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Department of History and Philosophy, University of Tampere
The reference to interdisciplinarity in the subtitle raises an expectation that the book would integrate insights from various fields that have scientifically studied science: history of science, cognitive psychology, sociology of science, economics, and even recent naturalistic philosophy of science. This is not the case. Jaffe almost completely dismisses any insights provided by these fields. The reasons for this are not very clear, but apparently the fact that Hegel or Wittgenstein did not have much practical experience of experimental science is a good enough reason for him. Whatever the reasons, this inattention is regrettable. For example, Jaffe's application of the evolutionary theory would have been much less clumsy if he had taken into account some recent work in philosophy of biology. Similarly, his simplistic version of Popper's falsificationism would probably have been more sophisticated, had he considered a bit more carefully how theories are actually related to experiments.
The first chapter of the book outlines an evolutionary background for the emergence of science, arguing that both human drive for searching new knowledge and the limitations of human cognition should be understood as outcomes of evolutionary process. The second chapter gives an account of ascent of experimental science. Jaffe's account of science is based on three fundamental ideas (p. 28). The first is the idea that doing science is not natural for humans, in other words, our cognitive apparatus was not created (by evolution) to do science. The second idea is the requirement that scientific theories should be rational and logical, so that any instructed human being or computer can understand them. The third idea is the old idea of falsification: any theory should be refutable by an experiment. I fully agree with the first idea, but I have problems with two others. Jaffe never specifies what he means by rationality and restricting scientific theories to ones that can be refuted by an experiment seems all too restrictive.
The third chapter is devoted to modern science and the challenges complexity creates for the scientific enterprise. It begins with a metaphor of multidimensional reality and uses it as a basis for a call for interdisciplinary study of emergent phenomena. Jaffe argues that E.O. Wilson's idea of consilience is a key for integrating the views of different scientific disciplines and suggests that computational modelling would the practical means to achieve that goal. This chapter is the most interesting part of the book, but Jaffe's sketchy account how computational metascience will reach the goal of consilience is very confusing, especially when he discusses consciousness. The chapter four discusses pseudoscience and attempts to characterize typical properties of unscientific thinking. The fallacies are easily recognizable, but Jaffe's ideas for avoiding them are less straightforward. The suggestion that enrolment in a good PhD program gives one training that helps to avoid these fallacies is not very practical, especially when the skills one will acquire are very field-specific.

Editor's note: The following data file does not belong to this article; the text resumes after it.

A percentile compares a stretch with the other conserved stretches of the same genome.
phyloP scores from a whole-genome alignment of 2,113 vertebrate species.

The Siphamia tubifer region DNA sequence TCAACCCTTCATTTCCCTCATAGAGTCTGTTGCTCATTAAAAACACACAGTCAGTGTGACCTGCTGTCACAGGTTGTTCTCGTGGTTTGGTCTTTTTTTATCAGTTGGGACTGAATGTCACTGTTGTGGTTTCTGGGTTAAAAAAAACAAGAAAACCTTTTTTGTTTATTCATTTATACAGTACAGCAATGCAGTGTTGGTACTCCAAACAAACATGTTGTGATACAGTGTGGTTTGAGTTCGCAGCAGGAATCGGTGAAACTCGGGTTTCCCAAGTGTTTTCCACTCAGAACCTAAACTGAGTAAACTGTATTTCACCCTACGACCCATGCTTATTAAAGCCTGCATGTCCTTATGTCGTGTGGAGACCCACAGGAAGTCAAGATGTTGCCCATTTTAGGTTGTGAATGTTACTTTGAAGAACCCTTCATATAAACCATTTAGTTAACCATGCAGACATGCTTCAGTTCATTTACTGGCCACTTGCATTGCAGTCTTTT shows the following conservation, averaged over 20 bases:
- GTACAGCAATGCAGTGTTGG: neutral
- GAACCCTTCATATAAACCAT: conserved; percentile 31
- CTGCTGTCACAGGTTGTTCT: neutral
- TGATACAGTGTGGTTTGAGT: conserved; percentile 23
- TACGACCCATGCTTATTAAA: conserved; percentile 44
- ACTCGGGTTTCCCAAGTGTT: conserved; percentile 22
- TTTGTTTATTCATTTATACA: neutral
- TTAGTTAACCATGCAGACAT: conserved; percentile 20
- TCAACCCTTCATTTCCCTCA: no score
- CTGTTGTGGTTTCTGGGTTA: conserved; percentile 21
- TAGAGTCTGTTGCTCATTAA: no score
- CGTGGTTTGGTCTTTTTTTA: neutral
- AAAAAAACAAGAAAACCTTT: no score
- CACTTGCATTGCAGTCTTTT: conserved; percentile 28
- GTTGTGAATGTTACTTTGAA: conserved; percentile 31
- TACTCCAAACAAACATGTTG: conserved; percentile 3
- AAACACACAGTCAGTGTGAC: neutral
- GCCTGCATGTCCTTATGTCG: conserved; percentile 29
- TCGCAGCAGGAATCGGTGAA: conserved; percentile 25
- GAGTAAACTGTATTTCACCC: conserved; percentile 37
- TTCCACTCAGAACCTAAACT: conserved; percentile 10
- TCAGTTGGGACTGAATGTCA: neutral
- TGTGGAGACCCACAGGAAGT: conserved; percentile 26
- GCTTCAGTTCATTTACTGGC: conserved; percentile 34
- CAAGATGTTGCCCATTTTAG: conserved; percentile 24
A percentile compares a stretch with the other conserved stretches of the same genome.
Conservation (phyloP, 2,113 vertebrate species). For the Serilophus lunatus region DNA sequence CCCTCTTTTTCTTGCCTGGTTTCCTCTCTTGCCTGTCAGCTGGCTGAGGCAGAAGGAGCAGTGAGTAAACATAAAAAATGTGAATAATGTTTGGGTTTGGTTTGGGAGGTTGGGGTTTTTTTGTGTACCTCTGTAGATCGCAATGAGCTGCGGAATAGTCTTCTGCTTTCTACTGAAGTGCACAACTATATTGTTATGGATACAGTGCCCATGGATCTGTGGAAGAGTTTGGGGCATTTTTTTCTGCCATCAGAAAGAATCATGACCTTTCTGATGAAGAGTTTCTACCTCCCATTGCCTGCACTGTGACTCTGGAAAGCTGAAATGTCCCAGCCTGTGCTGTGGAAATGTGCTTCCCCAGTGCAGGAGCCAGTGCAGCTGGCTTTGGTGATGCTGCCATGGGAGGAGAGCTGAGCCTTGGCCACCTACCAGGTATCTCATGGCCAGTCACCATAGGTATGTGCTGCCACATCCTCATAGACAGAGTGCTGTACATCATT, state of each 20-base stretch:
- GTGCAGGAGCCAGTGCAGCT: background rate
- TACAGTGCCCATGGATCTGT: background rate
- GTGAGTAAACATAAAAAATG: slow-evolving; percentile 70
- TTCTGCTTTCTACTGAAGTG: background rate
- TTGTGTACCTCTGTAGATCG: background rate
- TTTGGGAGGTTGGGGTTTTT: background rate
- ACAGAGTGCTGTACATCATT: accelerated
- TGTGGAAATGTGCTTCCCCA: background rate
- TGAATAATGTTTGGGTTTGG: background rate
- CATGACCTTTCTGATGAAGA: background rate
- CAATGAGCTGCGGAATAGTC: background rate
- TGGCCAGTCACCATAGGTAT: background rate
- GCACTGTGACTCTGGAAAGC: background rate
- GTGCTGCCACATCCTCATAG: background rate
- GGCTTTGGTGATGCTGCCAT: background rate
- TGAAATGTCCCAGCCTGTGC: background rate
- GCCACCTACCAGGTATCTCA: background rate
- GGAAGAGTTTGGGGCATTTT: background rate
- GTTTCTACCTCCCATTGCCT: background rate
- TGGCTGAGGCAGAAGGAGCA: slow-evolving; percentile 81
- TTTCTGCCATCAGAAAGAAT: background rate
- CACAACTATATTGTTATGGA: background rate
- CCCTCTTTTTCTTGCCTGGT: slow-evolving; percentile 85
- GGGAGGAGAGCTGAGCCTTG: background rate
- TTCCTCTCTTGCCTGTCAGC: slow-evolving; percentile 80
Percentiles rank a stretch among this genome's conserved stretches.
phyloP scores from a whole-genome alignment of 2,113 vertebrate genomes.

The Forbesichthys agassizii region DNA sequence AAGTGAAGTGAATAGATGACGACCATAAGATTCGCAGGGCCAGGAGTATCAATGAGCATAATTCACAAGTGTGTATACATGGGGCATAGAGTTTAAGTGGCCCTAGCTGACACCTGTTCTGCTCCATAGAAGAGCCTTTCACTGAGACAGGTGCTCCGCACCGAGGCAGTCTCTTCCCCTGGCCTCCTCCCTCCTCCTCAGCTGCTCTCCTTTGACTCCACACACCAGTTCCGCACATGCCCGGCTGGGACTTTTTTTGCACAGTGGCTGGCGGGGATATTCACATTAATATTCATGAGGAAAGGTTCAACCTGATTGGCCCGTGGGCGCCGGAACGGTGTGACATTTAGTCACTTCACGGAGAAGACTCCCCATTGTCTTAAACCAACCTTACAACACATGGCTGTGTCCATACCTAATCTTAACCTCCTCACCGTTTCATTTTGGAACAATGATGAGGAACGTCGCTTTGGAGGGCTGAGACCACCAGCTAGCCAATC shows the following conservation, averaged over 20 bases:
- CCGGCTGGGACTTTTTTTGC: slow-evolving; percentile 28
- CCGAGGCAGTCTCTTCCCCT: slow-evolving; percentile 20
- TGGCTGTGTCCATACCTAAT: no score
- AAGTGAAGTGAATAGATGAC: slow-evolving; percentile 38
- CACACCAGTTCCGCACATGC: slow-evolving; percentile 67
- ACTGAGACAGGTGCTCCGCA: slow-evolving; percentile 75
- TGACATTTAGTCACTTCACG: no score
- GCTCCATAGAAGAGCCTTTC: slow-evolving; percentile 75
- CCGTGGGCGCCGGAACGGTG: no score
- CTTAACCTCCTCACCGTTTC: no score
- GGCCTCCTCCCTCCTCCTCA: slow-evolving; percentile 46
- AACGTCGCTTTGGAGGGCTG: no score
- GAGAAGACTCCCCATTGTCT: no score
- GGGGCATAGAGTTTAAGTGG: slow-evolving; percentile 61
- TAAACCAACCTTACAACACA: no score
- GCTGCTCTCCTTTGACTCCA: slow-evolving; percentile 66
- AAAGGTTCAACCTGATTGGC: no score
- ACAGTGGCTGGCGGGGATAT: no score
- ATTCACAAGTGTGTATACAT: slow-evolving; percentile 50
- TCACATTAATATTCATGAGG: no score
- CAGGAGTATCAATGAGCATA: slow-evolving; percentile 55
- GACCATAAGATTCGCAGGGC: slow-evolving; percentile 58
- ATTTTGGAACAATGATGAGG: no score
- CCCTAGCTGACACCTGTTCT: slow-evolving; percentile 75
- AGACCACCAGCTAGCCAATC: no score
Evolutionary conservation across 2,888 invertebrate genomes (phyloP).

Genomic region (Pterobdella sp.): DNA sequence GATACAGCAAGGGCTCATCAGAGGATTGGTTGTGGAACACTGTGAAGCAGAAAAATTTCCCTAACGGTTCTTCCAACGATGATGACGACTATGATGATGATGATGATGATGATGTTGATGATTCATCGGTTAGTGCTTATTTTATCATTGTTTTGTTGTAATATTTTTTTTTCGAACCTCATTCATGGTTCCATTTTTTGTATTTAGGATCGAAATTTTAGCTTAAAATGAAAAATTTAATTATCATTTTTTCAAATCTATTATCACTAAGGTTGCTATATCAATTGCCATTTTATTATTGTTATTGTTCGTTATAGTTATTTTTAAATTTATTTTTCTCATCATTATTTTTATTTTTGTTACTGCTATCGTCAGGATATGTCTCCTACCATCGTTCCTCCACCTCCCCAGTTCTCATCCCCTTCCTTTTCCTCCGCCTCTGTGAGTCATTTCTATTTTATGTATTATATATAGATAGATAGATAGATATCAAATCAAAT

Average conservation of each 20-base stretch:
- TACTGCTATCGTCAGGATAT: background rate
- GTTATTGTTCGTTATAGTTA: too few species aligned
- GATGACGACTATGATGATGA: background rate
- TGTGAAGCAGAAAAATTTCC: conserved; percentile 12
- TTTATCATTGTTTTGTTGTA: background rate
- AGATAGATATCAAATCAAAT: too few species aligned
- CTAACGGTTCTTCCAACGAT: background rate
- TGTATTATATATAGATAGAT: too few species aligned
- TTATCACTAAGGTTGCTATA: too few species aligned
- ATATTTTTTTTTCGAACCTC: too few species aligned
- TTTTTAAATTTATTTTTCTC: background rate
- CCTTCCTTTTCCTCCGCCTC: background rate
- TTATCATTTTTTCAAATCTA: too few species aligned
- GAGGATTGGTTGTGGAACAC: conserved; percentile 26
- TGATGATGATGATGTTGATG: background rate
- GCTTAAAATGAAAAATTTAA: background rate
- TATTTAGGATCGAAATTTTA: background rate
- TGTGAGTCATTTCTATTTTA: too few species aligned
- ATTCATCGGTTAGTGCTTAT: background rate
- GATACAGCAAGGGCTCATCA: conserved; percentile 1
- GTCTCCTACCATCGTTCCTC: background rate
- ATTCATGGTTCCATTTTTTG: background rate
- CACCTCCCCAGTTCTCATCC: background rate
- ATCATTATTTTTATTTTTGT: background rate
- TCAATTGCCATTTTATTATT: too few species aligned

The next chapters are very disappointing. The topic of chapter 5 is the relation between science and society, but the author avoids discussing any of the topics that would probably be of interest. Instead of discussing, for example, the role of scientific expertise in a democratic society, he presents statistics in support of the view that technology has contributed significantly both to population growth and accumulation of wealth. Furthermore, rather than clarifying the distinction between facts and values, he presents the following view: "ethics may eventually become a discipline which can measure its objects of study quantitatively and which will eventually be able to develop predictable and falsifiable theories." (p. 85) I hope the author just uses the word 'ethics' in a non-standard way. The final full chapter continues on similar topics and presents extremely simplistic discussion of meritocracy. The author for example expresses the opinion that social equality is in conflict with scientific creativity as a solid fact. I would have preferred that the author would have more clearly demarcated between his political views and his account of science.
To sum up, I do not think this book is a useful resource for popularizing science. It does not describe crucial social practices that make science work (e.g. peer-review), nor does it explain the role of experiment in scientific reasoning, and it does not give a credible account of the role of science in society. Furthermore, the book would have benefited from editorial attention: the text is full of misspellings and incomprehensible sentences.
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© Copyright Journal of Artificial Societies and Social Simulation, 2010